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Avoiding Password Breaches 101: Salt Your Hash

“Change your passwords now. Like, every password you use on every website you have ever visited.” You may have heard this advice from tech publications and mainstream rags after password leaks were discovered at LinkedIn, eHarmony and Last.fm. It is a good idea to change passwords at least a couple times a year anyway. But the problem does not lie solely with the users. It also lies with the way companies approach password security.

Since the leaks were revealed, tech pundits have been feigning outrage over LinkedIn’s subpar salting and hashing of passwords. In fact, LinkedIn did not salt passwords at all. For the sake of clarity, let’s define what those terms actually mean.

For security gurus, this is kind of like “How to Protect Users 101.” Both hash and salt are cryptographic (code making or breaking) terms for functions that obfuscate passwords in a database, so they can’t be tracked back to a particular user. 

A hash is simply a way of organizing large data sets. In the case of LinkedIn and other companies that have been breached, each item within those data sets is a password for a single user. In a cryptographic hash function, which is specifically what we are talking about, the hash is a digital fingerprint for a particular user. 

In simple terms, think of it like this:

User + Password –> cryptographic hash function –> unique, unrecognizable data point within a table of data points

It is not enough simply to hash passwords because, at its base, hashing is just a way to organize and randomize data. This is where salting comes in. You have probably heard of terms like 48-bit and 128-bit encryption. These are derivatives of salting a hash. Where the hash creates an identifier (the fingerprint), the salt scrubs the identifier and scrambles it so as to be completely unrecognizable except to an administrator who holds the keys to unlocking the encryption. If a hashed password is salted, then it becomes basically useless to hackers because it becomes much harder to crack and trace to its source. Hackers who look for profit, by nature, tend not to spend a lot of time on projects that are not worth the time required.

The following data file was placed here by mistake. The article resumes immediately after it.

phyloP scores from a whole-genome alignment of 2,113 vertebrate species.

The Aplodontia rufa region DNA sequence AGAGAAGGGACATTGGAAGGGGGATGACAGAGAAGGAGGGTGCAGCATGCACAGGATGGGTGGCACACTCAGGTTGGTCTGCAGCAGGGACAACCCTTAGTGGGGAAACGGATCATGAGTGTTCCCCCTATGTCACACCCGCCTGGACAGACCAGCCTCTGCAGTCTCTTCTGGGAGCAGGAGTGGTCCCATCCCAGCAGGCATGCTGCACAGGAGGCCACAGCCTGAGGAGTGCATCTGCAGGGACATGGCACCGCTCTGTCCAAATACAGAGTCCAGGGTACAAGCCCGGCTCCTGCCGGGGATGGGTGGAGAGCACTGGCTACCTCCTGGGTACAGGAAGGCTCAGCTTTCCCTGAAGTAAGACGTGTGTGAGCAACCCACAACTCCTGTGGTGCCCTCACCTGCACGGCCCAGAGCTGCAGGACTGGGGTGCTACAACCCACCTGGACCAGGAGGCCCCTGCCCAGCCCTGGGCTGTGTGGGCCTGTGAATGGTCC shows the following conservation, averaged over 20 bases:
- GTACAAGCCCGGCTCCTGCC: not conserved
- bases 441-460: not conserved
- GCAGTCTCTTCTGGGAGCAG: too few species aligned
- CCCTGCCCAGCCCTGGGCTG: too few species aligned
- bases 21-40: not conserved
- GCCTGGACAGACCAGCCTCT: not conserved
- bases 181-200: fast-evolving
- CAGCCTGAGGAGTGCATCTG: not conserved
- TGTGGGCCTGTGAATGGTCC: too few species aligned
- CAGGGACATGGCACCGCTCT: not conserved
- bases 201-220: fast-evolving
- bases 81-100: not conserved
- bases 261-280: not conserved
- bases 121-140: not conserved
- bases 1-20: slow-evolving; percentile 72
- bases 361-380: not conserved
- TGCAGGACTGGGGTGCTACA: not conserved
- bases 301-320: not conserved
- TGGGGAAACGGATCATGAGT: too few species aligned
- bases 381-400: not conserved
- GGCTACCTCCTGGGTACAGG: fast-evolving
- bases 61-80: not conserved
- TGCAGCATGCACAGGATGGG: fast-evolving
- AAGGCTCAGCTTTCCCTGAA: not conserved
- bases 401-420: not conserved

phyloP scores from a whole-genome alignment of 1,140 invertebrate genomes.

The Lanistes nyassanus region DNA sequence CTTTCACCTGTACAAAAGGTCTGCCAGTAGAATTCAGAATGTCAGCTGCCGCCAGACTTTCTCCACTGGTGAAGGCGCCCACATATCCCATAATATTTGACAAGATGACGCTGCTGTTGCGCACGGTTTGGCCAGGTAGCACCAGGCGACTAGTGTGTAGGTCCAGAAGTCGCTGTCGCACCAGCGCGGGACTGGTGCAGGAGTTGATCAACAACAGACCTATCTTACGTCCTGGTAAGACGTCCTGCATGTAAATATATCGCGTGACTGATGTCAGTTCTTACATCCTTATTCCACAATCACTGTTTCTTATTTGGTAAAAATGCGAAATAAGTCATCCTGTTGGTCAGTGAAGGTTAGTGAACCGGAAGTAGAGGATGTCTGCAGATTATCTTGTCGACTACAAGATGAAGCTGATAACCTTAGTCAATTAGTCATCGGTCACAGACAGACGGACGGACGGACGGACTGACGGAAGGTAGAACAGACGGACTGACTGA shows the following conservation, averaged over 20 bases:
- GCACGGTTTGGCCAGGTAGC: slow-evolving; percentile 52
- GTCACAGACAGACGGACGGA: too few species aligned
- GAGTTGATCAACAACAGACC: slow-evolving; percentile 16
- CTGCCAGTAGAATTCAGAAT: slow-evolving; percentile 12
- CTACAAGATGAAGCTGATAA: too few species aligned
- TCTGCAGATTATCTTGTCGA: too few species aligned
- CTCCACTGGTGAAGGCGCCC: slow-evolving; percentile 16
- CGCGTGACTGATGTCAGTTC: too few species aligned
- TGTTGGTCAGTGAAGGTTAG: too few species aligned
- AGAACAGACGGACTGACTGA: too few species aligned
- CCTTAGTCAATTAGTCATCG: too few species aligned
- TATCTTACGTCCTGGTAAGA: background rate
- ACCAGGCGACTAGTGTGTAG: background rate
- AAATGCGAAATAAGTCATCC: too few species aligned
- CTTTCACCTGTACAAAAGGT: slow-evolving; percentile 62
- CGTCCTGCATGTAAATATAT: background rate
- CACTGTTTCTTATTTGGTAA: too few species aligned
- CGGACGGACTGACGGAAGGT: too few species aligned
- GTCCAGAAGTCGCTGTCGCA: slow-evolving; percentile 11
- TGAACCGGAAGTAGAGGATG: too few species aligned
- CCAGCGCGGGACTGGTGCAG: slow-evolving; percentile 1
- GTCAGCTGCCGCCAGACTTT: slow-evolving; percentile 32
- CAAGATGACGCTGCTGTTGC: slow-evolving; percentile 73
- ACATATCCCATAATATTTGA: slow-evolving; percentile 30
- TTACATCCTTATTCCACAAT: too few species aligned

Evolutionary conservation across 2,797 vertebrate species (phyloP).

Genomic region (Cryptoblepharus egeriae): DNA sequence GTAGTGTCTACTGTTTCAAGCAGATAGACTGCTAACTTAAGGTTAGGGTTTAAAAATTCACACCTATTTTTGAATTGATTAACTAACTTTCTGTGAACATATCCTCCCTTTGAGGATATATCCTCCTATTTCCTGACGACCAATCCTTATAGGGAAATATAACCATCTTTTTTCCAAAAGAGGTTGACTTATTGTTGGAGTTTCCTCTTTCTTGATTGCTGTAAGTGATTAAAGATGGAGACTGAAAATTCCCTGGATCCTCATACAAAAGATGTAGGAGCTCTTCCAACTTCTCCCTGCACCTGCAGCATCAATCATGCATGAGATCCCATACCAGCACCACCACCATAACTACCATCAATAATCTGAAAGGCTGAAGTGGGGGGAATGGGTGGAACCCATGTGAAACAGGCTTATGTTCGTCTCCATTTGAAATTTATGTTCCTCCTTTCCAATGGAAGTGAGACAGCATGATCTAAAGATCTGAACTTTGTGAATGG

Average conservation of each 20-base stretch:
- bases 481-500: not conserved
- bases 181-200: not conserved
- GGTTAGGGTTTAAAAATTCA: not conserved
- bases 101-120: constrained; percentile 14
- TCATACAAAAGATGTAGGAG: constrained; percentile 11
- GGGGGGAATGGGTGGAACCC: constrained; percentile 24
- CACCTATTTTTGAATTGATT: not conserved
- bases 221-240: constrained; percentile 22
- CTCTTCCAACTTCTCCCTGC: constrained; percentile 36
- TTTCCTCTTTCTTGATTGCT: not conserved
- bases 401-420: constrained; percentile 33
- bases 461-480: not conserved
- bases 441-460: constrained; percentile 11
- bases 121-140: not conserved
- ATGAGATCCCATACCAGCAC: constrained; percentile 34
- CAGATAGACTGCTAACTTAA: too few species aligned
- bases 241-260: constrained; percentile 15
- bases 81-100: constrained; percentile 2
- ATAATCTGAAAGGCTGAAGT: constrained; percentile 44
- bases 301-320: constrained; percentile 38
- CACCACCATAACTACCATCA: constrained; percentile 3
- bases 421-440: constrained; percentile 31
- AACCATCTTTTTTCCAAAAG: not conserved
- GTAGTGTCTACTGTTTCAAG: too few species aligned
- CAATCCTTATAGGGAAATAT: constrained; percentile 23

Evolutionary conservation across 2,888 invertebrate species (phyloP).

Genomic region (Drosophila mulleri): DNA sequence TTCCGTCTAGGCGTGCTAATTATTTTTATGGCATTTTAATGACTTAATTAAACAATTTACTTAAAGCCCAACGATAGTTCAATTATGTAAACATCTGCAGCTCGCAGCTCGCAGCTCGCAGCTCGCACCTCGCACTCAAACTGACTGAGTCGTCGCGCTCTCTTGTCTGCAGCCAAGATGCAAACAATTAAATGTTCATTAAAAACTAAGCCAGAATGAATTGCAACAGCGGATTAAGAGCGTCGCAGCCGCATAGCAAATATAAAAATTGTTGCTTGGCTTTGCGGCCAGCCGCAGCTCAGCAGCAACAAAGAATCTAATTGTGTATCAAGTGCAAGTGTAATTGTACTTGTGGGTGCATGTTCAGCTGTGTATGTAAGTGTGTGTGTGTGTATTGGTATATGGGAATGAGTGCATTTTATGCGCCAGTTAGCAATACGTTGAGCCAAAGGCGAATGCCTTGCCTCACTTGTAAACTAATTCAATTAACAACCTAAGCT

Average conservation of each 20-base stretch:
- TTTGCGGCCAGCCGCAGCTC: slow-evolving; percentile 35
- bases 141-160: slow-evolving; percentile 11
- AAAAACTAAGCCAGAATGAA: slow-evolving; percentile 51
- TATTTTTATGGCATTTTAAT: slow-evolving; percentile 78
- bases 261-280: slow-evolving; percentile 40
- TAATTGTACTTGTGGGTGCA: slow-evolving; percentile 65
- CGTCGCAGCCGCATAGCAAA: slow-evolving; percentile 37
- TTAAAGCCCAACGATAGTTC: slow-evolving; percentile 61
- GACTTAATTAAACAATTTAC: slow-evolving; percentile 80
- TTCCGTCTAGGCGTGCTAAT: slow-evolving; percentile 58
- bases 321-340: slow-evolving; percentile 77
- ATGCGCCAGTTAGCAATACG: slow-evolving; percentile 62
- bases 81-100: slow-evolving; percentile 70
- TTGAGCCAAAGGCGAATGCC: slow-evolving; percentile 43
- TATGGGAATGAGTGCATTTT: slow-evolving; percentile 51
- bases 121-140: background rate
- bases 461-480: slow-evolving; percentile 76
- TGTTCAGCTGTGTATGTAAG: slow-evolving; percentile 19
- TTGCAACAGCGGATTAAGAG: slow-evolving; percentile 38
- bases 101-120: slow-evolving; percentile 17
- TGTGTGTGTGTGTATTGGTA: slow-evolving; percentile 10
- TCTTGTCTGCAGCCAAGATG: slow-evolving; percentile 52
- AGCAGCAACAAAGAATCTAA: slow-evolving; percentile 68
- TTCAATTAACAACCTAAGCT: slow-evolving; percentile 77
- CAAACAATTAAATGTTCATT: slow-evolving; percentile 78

Passwords that are hashed but not salted become susceptible to brute-force hacking techniques. The malicious hacker jargon for this (among other things) is SQL injection, a way to hook into a data set and extract information from it. 

One of the reasons why so many sites have been hacked and passwords leaked over the past couple of years is because so many security vendors offer the same type of solution. One of the first password “scramblers” out there was called MD5, built by developer Poul-Henning Kamp in 1995. He announced on his blog today that he is letting his product go to end-of-life, and that it is no longer a safe way to encrypt passwords, especially for large sites. 

Kamp suggests that large sites not rely on vendors or use techniques with which hackers are familiar.

“All major internet sites, anybody with more than [50,000] passwords, should design or configure a unique algorithm (consisting of course of standard one-way hash functions like SHA2 etc) for their site, in order to make development of highly optimized password brute-force technologies a ‘per-site’ exercise for attackers,” Kamp wrote.

That really gets to the crux of the issue. Companies like LinkedIn, eHarmony, Last.fm and others need to be more proactive in how they manage and secure user passwords. It is not enough to use whatever is available on the market and tack it onto your system. As we have seen time and time again, Internet security is something that companies and users need to be proactive about. For companies, do not take the easy route and trust to fate that hackers will not target your databases. For users, change your passwords, create unique passwords for every site that you use and change them often. 

It is easy to blame companies for not securing user information. Rightfully so, if the company was negligent in how it took care of the information. But security is a collaborative effort. As a user, assume that your information is always vulnerable and do everything in your power to protect it. 

Top image courtesy of Shutterstock.

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